Trump says keeping some troops in Syria isn't necessary
President Trump on Monday said he doesn't think keeping a limited number of U.S. troops in Syria will be necessary, other than leaving a few troops to secure oil, as he faces backlash for the way he ordered the withdrawal of troops from northern Syria.
Mr. Trump, making the comments in a Cabinet meeting with top White House officials and department secretaries, said troops who have been in Syria will be sent elsewhere before eventually heading home.
The president also insisted "you have to look at both ways" in the conflict between the Turks and Kurdish allies, because "plenty of Turks have been killed because of conflict on their borders." Mr. Trump reiterated his line that the Kurds, who lost thousands of lives in the fight alongside the U.S. against ISIS, are "not angels."
"We never agreed to protect the Kurds for their rest of their life," Mr. Trump said in the Cabinet meeting.
The president insisted the ceasefire the U.S. says it struck with Turkey is holding, though Turkey maintains it did not agree to a ceasefire. The commander-in-chief took credit for capturing ISIS, claiming he knows more than pundits or anyone else on the topic.
Mr. Trump said he was taking troops out of northern Syria to diminish the United States' presence in the Middle East, but meanwhile, the U.S. is sending thousands of troops to Saudi Arabia.
Criticism of the president over Syria comes at a time when he most needs Republican allies as Democrats' impeachment inquiry moves swiftly forward. A number of top administration officials have been called on to testify on Capitol Hill.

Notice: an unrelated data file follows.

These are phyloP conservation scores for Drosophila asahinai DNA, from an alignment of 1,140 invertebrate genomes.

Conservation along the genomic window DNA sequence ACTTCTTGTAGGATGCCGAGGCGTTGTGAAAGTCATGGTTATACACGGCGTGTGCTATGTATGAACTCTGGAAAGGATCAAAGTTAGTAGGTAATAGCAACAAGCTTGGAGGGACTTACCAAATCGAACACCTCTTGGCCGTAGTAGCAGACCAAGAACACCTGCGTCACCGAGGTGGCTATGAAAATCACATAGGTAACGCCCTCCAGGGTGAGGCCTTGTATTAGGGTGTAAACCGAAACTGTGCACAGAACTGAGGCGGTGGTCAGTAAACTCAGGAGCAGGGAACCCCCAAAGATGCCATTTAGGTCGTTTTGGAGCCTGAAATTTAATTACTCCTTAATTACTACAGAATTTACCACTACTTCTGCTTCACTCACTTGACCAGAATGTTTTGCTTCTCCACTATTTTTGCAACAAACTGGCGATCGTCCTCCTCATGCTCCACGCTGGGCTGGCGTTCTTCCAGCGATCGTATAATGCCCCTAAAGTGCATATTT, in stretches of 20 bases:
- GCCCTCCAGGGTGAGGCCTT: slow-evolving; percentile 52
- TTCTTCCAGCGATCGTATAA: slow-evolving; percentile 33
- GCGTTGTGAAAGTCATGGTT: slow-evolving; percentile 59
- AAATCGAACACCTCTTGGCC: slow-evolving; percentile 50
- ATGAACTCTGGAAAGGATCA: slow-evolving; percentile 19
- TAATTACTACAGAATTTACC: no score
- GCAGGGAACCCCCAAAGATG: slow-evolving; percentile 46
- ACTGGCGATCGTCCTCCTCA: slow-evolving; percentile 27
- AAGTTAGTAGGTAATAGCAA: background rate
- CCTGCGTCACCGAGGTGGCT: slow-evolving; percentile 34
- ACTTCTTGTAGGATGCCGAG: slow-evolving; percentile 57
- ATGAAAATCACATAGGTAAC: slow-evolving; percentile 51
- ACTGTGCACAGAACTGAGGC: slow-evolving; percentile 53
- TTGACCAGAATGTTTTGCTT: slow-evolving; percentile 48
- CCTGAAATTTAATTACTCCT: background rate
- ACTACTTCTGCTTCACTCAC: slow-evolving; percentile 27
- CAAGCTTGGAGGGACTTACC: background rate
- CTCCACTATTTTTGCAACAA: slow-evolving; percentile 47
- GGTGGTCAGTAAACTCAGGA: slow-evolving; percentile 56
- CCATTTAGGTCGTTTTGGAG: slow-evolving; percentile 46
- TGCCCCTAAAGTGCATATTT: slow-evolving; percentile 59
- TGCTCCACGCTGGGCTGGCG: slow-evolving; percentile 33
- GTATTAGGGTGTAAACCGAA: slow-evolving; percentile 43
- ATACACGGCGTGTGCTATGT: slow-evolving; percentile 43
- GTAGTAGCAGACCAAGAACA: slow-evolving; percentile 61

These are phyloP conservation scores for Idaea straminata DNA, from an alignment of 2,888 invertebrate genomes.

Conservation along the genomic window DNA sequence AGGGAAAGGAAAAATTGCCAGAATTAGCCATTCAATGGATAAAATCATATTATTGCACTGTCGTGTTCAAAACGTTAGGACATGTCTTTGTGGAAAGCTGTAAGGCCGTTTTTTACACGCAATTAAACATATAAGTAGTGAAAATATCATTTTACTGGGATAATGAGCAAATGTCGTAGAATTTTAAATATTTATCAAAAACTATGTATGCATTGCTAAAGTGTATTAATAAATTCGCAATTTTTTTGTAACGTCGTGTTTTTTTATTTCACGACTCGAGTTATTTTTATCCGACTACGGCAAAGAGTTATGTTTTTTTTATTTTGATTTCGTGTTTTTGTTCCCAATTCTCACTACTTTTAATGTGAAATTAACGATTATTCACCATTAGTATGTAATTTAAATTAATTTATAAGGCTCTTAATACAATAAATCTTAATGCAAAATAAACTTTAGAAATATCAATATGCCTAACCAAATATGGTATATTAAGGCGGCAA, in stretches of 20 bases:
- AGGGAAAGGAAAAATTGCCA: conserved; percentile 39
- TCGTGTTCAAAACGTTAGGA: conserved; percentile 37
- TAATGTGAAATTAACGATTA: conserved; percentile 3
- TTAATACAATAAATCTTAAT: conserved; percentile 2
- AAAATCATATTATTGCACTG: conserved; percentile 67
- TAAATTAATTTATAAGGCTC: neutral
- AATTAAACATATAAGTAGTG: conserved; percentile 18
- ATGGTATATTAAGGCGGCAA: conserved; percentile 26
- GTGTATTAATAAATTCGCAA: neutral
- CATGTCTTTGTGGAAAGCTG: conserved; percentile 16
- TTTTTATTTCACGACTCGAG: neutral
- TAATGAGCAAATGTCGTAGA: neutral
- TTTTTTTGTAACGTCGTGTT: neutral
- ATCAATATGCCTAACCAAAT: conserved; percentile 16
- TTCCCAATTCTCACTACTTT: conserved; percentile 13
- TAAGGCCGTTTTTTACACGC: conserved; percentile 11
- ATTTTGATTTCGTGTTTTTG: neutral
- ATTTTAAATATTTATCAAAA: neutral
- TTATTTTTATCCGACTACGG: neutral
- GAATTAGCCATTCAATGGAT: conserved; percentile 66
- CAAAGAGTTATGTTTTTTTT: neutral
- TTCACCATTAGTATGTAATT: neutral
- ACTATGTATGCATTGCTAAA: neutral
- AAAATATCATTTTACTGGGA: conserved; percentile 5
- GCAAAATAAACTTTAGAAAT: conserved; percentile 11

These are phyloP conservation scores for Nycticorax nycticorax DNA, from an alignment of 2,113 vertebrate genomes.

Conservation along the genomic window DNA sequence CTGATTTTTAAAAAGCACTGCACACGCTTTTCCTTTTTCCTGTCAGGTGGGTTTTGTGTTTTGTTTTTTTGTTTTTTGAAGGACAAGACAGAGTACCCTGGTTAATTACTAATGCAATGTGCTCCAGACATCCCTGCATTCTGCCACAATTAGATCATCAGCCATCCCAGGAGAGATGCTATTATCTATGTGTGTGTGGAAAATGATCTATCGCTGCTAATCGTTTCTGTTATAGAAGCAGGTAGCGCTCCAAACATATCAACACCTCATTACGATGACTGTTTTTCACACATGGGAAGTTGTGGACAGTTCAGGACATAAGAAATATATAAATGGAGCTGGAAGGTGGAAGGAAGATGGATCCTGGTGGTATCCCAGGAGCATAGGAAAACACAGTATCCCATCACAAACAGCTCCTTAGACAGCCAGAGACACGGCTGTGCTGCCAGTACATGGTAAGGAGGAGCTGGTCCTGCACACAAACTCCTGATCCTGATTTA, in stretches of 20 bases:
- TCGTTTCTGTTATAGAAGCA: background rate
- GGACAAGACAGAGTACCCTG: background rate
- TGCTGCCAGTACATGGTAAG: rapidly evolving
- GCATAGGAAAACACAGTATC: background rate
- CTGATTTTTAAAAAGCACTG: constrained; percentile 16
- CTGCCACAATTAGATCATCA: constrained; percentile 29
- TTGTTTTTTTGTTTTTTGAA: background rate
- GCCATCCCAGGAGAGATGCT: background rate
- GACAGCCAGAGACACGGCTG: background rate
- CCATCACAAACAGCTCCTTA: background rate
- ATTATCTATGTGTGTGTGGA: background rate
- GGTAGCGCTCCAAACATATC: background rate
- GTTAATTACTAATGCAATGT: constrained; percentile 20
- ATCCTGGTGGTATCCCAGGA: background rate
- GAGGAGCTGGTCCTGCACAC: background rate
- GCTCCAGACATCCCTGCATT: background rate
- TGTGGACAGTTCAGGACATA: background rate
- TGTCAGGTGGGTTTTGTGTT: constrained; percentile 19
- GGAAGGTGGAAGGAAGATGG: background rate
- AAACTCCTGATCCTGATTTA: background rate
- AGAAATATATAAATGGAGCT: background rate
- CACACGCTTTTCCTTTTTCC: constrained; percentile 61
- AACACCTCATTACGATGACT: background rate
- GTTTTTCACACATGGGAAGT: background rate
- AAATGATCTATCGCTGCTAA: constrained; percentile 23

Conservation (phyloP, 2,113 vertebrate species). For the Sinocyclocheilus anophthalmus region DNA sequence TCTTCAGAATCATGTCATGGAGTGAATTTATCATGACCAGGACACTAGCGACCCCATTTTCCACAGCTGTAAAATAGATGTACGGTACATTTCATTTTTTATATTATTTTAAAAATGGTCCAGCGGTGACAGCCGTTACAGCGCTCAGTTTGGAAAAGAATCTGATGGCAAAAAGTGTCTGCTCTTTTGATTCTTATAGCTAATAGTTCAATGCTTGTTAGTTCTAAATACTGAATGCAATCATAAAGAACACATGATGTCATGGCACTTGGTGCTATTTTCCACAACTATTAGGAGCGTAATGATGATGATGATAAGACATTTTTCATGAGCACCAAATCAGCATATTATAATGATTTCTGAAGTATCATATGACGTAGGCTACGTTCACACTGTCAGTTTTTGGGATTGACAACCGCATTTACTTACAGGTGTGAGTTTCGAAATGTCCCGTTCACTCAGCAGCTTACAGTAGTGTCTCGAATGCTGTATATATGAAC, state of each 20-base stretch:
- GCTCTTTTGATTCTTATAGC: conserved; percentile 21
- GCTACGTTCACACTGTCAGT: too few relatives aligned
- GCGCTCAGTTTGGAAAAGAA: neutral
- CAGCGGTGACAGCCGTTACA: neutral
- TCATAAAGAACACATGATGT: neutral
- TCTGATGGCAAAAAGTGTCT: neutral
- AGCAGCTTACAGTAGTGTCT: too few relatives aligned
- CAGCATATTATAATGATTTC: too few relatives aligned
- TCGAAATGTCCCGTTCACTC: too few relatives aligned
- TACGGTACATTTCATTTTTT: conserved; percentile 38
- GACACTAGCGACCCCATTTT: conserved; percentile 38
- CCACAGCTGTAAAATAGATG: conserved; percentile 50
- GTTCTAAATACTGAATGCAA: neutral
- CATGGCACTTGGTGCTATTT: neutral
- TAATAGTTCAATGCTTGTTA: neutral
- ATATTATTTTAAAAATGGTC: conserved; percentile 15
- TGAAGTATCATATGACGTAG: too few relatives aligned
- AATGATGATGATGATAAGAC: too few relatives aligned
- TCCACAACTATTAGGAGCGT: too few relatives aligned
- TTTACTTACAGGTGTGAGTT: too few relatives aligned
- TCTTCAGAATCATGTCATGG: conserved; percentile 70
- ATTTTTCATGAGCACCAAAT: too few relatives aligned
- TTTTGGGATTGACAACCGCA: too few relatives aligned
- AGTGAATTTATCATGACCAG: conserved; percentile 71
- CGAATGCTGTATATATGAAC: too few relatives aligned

Over the weekend, the president reversed his decision to hold next year's G-7 summit at his club near Miami, after acting White House chief of staff Mick Mulvaney held a press conference for the express purpose of announcing and defending the summit. In that same press conference, Mulvaney said the administration had withheld Ukraine aid to pressure Ukraine to investigate alleged events surrounding the 2016 election. Mulvaney then reversed parts of his press conference in a subsequent statement and in an interview on "Fox News Sunday."
Mr. Trump claimed the G-7 summit at his club would have been better than any other G-7 summit. He also insisted he didn't need the money or the promotion from the summit, telling reporters, "I think I get more promotion than any human being that's ever lived."
The president also lamented the protection of the whistleblower who made a complaint that launched Democrats' impeachment inquiry, claiming against evidence that the whistleblower's complaint was inaccurate.
Mr. Trump did not respond to a reporter's question about whether Mulvaney would stay on as acting chief of staff. Mulvaney was in the room.
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